A sailors home port

Victoria lived in a bijoux cottage in the harbour town of Emsworth. The back garden was really quite small and the gravel which had been put down for low maintenance several years before was cultivating its own soil beneath it and plenty of weeds, as it will over time.

She asked for raised beds so that gardening would involve less kneeling or bending to ground level and was keen on the idea of decking. She loved sailing and sailed often. There was also an Adirondack chair which she loved in the garden, made from cedar. Sometimes a coastal influence for a garden means the beach specifically, but this this time we were going offshore.

Home Port detail

I made three draft plans for the garden, but I was not at all surprised that she went straight for the one with long sweeping curves and decking based on more circular arcs.

Even so, the other drafts flagged up a few points for discussion. Some nautical influence was part of her brief and by building the seeping curves of the raised beds with rendered block work painted white we created an impression of billowing sails. She also wanted lighting and we incorporated ‘porthole like’ lights into the walls of the bed.

Home Port detail

I found cedar decking that was quite narrow, and having it running both across and along the garden made the area look both longer and wider. This was further accentuated by lots of horizontals from the battens set around most of the garden. Although it is a lot of work, we painted these battens a very calming shade of green appropriately called ‘Sea Grass.’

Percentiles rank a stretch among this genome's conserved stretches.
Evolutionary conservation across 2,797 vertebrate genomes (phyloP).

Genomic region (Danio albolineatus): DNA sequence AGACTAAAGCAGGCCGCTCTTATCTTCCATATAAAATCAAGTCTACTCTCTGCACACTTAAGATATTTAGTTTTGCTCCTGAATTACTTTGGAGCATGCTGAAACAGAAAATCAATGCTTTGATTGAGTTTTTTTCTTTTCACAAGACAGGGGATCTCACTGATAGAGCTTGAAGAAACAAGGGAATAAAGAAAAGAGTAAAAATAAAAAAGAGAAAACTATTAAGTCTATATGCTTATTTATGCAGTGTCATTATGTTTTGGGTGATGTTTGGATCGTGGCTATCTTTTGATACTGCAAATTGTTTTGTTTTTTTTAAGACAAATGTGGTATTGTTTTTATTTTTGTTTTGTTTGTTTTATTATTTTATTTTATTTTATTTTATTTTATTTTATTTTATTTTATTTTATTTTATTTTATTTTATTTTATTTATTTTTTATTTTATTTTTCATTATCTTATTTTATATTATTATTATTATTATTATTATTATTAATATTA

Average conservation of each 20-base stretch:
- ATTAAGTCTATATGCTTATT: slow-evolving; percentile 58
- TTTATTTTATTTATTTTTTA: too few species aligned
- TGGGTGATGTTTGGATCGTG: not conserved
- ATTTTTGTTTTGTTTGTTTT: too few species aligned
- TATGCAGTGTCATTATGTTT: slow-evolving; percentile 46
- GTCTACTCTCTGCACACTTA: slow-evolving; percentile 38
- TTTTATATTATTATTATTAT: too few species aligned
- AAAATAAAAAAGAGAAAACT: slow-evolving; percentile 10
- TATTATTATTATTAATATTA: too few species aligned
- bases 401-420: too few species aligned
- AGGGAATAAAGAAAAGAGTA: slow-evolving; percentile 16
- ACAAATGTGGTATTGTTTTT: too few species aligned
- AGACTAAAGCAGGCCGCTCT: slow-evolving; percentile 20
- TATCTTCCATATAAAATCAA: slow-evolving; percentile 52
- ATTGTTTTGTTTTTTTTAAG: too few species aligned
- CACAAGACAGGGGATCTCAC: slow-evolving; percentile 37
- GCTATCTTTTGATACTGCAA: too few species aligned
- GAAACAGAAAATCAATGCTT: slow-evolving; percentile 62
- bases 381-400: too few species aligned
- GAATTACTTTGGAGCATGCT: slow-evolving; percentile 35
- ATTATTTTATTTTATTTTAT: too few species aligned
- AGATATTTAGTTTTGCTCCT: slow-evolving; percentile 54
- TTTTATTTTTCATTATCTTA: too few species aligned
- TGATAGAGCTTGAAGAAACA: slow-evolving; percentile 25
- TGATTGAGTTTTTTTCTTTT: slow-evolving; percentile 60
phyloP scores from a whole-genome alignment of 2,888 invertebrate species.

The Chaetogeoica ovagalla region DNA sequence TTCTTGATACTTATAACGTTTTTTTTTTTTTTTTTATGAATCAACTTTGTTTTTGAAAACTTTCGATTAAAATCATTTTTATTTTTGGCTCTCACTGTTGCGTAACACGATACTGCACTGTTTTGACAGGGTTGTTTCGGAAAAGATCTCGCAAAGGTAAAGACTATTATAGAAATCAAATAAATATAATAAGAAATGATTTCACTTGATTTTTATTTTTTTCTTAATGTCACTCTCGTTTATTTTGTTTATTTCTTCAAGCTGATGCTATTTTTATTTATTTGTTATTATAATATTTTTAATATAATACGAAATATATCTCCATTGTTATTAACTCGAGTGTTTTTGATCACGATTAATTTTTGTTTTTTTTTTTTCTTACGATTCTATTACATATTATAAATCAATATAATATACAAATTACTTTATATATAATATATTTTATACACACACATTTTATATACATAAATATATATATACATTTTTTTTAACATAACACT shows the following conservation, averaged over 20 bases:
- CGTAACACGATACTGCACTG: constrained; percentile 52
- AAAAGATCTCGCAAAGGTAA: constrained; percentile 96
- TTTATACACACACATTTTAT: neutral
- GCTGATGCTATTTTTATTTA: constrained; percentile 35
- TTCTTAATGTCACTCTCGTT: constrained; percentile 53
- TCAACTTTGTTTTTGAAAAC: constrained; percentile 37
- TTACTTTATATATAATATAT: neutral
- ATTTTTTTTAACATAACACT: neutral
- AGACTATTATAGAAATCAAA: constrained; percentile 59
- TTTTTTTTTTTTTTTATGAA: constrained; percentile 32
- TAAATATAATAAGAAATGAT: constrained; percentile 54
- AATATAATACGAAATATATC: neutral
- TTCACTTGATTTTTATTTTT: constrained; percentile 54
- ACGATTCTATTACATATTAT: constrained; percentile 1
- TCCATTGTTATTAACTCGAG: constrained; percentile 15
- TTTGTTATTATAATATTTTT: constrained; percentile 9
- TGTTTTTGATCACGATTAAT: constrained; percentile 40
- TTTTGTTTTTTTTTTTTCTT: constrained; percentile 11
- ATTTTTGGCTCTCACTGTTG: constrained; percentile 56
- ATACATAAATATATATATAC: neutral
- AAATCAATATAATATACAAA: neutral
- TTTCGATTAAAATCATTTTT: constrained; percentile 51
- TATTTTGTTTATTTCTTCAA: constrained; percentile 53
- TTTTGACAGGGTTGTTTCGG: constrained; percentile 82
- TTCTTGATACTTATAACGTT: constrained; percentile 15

To really enforce the optical illusions already created, I placed the posts to which the battens are fixed closer to one another the further they go down the garden. Your experience tells you that they must be equally spaced,  as usual, so when you look down the garden, your mind tells you that is much longer than it really is. The curves and the fact that decking is usually much wider also draw out this effect.

Because space was so limited in this garden, some seating is incorporated into the top of the raised beds and the decking that comes up to the house is almost the whole width of the house.

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